Judd by Marianne Spitzer



Spring 1876

Retired bounty hunter Judson Barrick stepped out onto the porch of the small cabin he had built as a temporary home. It sat in the far northern area of land he and five other bounty hunters inherited in the middle of Wyoming. As he glanced around the vast property, he could envision the cattle and horses they would buy and the crops they could grow to feed their herd. He could see it all—all except a wife and children.

Between the scars on his body from bounty hunting and the reputation he had for never giving up on finding a criminal, he had gained some notoriety in town. Standing an inch or two over six feet, Judd’s nearly shoulder length brown hair and piercing brown eyes made him an imposing figure. Men smiled at him and greeted him with knowing smiles as if they understood his lifestyle. Women glanced away after staring at him with fear or repulsion in their eyes. At thirty-three, he was ready to settle down, but with who and how?

How would he find a woman who might consider marrying him and starting a family? He heard men sent for a mail-order bride, but how could he advertise for one who wouldn’t run from him in fear? Needed:wife for man in his thirties with scars, a past, anda questionable reputation? Judd laughed out loud, thinking about the reaction women would have reading such a request. Maybe he could word it more carefully, allowing his better traits to show while warning the women that he wasn’t the type of man for a preacher’s daughter or debutante.

Judd nodded to himself before heading to the small barn that was more of a lean-to that he had hastily constructed. That’s what he’d do. Write an ad that would appeal to a strong woman who would accept him faults and all. After all, men and women exchanged letters before meeting, and he could assure any woman that while he was a decent man, he also had rough edges. The town might even question her sanity if she decided to marry him.

* * *

A few weeks later:

Over one hundredmiles southwest of Judd’s small cabin, a noisy saloon sat on the edge of a Colorado mining town. If it qualified as a town. A few stores catering to the local miners, a food tent, a ramshackle house doubling as a hotel, and the saloon.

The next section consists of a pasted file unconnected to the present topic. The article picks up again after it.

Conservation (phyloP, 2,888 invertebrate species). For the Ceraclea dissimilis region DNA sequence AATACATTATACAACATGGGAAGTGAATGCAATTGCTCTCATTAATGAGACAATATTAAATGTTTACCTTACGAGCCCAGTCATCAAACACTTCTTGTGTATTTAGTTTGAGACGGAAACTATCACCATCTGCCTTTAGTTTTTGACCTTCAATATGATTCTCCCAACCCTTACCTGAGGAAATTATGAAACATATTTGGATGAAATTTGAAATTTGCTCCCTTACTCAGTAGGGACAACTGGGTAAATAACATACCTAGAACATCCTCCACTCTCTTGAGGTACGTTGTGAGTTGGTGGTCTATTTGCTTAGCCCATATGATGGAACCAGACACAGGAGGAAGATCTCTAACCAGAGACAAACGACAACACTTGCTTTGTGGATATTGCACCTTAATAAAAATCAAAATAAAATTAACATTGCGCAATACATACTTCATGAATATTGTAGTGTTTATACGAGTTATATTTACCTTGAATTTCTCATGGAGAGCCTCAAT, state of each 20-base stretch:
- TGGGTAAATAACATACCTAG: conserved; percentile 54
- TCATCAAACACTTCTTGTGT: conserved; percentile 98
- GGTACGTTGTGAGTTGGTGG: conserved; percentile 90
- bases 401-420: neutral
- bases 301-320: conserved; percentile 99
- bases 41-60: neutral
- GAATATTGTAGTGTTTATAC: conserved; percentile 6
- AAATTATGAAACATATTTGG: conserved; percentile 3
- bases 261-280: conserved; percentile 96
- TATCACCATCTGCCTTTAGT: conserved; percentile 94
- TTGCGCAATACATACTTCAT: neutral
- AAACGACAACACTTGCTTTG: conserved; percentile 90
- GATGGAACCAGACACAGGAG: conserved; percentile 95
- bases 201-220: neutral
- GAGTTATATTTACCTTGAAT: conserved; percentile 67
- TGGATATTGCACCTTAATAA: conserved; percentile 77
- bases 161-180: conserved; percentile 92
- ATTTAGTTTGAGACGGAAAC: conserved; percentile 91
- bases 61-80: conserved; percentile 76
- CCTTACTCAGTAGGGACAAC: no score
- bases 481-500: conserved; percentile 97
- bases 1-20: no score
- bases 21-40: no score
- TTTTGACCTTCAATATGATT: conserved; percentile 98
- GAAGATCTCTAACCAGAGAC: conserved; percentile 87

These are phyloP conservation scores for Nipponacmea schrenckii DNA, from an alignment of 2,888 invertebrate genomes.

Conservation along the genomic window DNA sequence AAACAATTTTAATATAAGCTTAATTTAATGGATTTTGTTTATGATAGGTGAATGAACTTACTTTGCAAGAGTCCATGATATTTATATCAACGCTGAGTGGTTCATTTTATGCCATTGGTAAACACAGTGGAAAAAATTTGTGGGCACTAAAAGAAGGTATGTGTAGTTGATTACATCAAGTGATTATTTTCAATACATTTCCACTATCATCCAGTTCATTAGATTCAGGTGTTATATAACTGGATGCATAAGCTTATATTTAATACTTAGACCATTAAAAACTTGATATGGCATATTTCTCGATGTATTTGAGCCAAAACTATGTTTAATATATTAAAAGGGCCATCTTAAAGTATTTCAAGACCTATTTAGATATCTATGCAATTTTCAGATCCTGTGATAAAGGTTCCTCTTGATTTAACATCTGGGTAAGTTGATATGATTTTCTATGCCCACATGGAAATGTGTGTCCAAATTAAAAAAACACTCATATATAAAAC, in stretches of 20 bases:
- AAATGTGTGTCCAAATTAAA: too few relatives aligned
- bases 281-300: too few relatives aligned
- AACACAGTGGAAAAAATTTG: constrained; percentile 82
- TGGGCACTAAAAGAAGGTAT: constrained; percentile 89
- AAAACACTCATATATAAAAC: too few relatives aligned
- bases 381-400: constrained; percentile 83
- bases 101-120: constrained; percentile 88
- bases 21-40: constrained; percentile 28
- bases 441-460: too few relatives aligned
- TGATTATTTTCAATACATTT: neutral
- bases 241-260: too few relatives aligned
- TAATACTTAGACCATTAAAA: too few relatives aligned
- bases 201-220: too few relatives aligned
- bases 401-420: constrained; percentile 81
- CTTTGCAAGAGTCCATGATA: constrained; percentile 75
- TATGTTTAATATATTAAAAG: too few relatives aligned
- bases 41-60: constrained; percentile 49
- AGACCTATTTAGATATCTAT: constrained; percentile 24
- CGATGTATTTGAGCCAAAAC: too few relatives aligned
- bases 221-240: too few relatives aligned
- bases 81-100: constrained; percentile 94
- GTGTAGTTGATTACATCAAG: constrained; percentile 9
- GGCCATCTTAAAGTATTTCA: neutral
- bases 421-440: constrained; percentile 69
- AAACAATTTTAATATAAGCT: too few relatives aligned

The young saloon girl was tired. She had sung and danced for drunken miners for over four hours, and now she was expected to entertain a few of them in her room before the night was over. Her stomach twisted at the thought, but she forced herself to smile and face the customers.

Dressed in a red satin dress adorned with black flounces that barely covered her knees, she motioned to the bartender that she was headed to her room for a few minutes to freshen up before she returned to the saloon floor. Her dark blonde hair was beginning to come loose from the red ribbon she used to tie it back away from her face. She wanted to hide, but she knew if she tried, she’d face the owner’s wrath. Each time he glanced her way, her heart thudded in fear and she prayed she’d find a way out of her situation. She couldn’t put it off. She’d tried everything she could think of for three weeks. It was either entertain a customer or face another beating. She wasn’t sure which was worse.

Flossie, known only to herself as Molly Hughes, entered the quiet of her dank room above the saloon and sighed as she sat on her bed for a moment’s rest. She reached once again for the newspaper lying on the small table next to her bed and read the advertisement.

Rancher seeking a wife. A strong woman needed who understands what the realities of life might be married to a man with a complicated past. Honest, hardworking, amiable, and can offer the protection of my name and home. Would never abuse his wife or children. If interested, please write to Judson Barrick, Sunset Creek Ranch, Sunset Creek Wyoming.

Molly reread the advertisement. If the man had a complicated past, perhaps he could understand hers. Life as a soiled dove was her worst nightmare, and if it hadn’t been for her drunken father selling her to pay off his gambling debts, she might have been a married woman by then. Safe and sound with a loving husband instead of living upstairs in a saloon. That could possibly change with a man such as this.

Molly folded the newspaper and slipped it under her mattress to keep it safe. She didn’t dare write to Judson Barrick because the saloon owner would beat her or kill her outright for thinking of leaving. Sneaking away was a much better option. She did have some money saved from a few generous drunken customers who offered extra coins occasionally for a dance or song. She could run and walk and somehow try to get to Wyoming.

His name kept running through her mind. Where had she heard that name before? Barrick, Judd Barrick. She snapped her fingers and remembered the two surly men earlier that month who were on the run from a bounty hunter named Barrick. How many men named Barrick could there be? A bounty hunter for a husband certainly would be her safest option.

Now, could she do it? Could she run? Could she make it to Wyoming? Would Judd Barrick welcome her? There was only one way to find out, and that was to try.